Escape the crowds and head to the spectacular east coast of Scotland which includes East Lothian, Fife, Angus and Aberdeenshire. These beautiful regions are among the sunniest places in Scotland and are renowned for their tranquil, rocky shores, dazzling and often empty sandy beaches, pretty lighthouses and imposing castles. The east coast is also home to countless small towns and villages, all with their distinct charms, where you can spend a pleasant day out in a part of the country many say is one of Scotland’s best kept secrets.
Here are just 13 of the places you can spend a great day out in the east of Scotland, all of which are within easy reach of the cities of Edinburgh, Dundee and Aberdeen. Exploring by car? Read our Seven Days in the East of Scotland road trip itinerary.
1. Bass Rock
The Bass Rock is one of the most famous sights in East Lothian and is by far the most well known of the islands located in the Forth Estuary. It is an island in the outer part of the Firth of Forth around 2 km (1.2 miles) offshore, and 5 km (3.1 miles) north-east of North Berwick. It is a steep-sided volcanic rock, 107 metres (351 ft) at its highest point, and is home to a large colony of gannets. The Scottish Seabird Centre is one place which offers boat trips to the island to watch the the resident gannets as they plunge head-first into the North Sea.
Back on dry land, this is more to explore. On headlands above the beach, there are two ruined castles, the 14th century Tantallon Castle, the 16th century Auldhame Castle, and Ghegan Rock, Britain’s smallest harbour, carved out of the red sandstone during the Victorian era. To the east on a rocky outcrop stands stands St Baldred’s Beacon, a large stone cross erected in memory of an 8th century hermit who lived on Bass Rock.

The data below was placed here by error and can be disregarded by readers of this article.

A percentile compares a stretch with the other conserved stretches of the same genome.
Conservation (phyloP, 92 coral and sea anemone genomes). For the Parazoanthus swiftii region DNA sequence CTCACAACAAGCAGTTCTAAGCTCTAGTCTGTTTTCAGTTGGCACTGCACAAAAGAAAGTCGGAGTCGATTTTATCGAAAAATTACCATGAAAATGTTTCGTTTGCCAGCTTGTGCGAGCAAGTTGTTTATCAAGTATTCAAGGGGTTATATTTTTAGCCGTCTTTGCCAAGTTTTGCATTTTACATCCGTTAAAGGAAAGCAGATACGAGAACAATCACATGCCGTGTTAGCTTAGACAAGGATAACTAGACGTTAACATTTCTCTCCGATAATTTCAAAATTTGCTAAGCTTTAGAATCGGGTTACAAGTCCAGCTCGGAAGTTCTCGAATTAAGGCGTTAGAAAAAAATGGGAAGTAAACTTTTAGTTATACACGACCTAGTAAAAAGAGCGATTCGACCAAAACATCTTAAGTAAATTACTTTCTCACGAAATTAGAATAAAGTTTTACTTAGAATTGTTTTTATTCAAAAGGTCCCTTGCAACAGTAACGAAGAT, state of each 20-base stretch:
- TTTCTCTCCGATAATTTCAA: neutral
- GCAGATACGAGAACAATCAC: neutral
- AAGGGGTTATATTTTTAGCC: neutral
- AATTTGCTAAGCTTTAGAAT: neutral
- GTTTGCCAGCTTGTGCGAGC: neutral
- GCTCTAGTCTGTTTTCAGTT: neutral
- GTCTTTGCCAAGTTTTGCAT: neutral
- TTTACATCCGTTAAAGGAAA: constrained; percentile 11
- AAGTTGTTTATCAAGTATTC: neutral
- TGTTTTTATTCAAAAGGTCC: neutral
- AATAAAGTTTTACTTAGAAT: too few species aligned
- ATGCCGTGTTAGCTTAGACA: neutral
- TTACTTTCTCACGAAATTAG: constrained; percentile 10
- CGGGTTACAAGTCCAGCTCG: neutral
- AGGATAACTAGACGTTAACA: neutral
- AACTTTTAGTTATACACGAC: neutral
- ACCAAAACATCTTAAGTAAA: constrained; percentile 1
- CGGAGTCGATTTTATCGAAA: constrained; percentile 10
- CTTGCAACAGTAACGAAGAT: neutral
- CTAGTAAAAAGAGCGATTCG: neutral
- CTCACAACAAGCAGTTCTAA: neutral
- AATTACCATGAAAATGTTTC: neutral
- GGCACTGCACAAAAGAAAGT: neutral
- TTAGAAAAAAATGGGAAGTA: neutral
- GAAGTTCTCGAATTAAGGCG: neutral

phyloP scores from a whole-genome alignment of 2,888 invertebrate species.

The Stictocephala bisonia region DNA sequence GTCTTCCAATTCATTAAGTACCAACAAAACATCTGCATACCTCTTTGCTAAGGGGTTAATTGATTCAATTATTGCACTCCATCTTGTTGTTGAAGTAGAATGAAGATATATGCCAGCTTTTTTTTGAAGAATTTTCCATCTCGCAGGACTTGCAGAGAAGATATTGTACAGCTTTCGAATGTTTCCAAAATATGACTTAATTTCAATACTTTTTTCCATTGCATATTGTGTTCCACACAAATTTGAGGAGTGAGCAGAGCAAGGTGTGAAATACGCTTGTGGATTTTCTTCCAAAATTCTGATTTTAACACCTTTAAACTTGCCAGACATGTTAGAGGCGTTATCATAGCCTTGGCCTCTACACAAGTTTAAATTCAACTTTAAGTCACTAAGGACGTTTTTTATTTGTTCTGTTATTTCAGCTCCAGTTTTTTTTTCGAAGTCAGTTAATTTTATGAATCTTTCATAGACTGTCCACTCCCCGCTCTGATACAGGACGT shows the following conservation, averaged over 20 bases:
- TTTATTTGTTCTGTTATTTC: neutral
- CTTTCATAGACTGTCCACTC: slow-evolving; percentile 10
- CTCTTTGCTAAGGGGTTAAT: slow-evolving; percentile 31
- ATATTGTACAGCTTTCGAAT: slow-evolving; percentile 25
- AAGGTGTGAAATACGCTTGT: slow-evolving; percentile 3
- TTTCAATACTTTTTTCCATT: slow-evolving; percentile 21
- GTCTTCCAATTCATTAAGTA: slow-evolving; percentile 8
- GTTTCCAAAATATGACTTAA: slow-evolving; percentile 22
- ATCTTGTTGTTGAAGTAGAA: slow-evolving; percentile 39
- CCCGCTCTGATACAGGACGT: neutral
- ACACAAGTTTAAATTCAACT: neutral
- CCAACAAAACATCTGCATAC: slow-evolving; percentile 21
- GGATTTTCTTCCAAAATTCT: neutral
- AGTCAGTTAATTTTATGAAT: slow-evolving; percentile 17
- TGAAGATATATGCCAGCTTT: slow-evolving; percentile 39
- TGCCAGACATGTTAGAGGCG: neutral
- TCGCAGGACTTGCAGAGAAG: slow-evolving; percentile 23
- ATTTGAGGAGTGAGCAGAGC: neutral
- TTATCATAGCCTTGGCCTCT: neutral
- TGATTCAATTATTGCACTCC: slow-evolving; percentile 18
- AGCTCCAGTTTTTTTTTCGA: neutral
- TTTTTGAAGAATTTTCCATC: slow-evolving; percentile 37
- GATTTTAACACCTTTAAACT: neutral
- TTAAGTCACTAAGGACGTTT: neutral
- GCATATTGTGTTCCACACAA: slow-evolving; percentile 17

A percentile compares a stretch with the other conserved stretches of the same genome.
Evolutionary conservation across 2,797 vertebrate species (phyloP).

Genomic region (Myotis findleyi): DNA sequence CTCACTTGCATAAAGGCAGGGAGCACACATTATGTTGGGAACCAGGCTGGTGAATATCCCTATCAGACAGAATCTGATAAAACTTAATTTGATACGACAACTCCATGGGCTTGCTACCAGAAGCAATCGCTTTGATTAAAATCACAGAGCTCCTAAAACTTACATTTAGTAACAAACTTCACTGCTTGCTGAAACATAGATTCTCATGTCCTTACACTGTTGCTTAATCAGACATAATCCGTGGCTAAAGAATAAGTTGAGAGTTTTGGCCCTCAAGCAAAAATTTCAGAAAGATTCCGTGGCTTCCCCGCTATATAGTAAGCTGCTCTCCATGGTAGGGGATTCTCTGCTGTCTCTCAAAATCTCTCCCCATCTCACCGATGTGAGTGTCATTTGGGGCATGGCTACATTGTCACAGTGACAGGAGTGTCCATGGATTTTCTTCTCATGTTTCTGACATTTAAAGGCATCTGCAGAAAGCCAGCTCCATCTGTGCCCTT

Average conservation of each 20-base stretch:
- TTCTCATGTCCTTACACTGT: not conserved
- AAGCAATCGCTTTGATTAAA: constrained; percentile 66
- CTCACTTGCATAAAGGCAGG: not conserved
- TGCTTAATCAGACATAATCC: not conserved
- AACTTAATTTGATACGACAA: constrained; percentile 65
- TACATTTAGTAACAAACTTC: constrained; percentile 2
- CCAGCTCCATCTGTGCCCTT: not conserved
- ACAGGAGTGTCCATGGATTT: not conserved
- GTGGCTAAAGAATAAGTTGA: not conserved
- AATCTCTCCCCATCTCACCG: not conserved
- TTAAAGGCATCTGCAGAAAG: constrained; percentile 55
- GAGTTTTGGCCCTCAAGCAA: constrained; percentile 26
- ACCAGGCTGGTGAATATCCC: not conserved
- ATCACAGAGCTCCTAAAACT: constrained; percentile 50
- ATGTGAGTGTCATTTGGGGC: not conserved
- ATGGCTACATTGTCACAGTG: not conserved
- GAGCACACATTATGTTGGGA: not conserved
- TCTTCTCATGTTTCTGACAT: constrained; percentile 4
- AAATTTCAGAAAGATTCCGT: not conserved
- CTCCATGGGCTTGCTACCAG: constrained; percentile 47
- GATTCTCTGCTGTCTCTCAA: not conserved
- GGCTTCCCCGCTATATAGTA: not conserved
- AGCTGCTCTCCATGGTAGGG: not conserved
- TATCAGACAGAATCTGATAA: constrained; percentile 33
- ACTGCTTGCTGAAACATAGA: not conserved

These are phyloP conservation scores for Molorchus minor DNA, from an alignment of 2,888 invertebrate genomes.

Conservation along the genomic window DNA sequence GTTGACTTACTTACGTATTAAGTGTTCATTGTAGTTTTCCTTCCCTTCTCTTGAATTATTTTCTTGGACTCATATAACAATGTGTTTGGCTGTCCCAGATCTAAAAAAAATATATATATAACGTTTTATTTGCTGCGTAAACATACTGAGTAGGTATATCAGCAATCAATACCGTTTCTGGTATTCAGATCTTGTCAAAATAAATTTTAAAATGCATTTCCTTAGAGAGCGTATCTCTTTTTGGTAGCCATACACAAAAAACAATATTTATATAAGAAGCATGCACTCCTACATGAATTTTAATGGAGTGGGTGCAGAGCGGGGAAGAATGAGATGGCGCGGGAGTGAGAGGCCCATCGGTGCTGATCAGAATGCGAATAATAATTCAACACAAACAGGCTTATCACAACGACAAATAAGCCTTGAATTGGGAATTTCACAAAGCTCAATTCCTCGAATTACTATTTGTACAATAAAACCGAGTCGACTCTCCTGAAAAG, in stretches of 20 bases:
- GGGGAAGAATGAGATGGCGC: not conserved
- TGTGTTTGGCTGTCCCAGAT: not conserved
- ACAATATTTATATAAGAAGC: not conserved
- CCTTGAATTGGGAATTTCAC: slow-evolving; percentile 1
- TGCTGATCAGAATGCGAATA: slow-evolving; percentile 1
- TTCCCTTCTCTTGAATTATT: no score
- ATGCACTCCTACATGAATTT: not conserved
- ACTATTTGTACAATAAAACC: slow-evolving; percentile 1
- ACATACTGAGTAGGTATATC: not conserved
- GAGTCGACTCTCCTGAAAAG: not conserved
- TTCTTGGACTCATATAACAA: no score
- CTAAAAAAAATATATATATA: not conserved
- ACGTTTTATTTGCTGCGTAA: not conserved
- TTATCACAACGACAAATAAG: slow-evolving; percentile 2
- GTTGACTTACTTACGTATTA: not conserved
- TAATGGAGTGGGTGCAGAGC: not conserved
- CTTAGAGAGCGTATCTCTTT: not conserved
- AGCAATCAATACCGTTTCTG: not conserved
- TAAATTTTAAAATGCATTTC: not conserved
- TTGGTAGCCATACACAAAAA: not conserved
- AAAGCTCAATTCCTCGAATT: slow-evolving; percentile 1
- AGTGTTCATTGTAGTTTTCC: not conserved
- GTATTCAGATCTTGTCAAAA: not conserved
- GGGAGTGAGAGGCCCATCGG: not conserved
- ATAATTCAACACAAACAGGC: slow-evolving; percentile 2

2. The Islands of East Lothian
Explore the other islands on your boat trip. Fidra which can be seen from Yellowcraig beach is best known for its lighthouse which is thought to be the inspiration for Robert Louis Stevenson’s Treasure Island. There’s also the Lamb, off the coast of North Berwick, and Craigleith, home to a large population of Puffins. Further towards Fife is the Isle of May managed by Scottish Natural Heritage as a National Nature Reserve. Boat trips to see the islands, including the Bass Rock, can also be booked through the Scottish Seabird Centre.
3. Gullane and East Lothian Beaches
Edinburgh is a fantastic city. But it can get quite hectic. Luckily, there are many serene places located under an hour from the capital where you can enjoy the serene beauty of the the East Lothian countryside. The little village of Gullane is about 45 minutes by car from Edinburgh and boasts one of the finest beaches in East Scotland. It also offers easy access to other beautiful stretches of sand including Tyninghame, Yellowcraig and Seacliff. Stunningly ethereal is all kinds of weather, the beaches of East Lothian are the perfect antidote to the hustle and bustle of Edinburgh. North Berwick is located a short distance from Gullane where you can enjoy a superb selection of restaurants, cafés and hotels.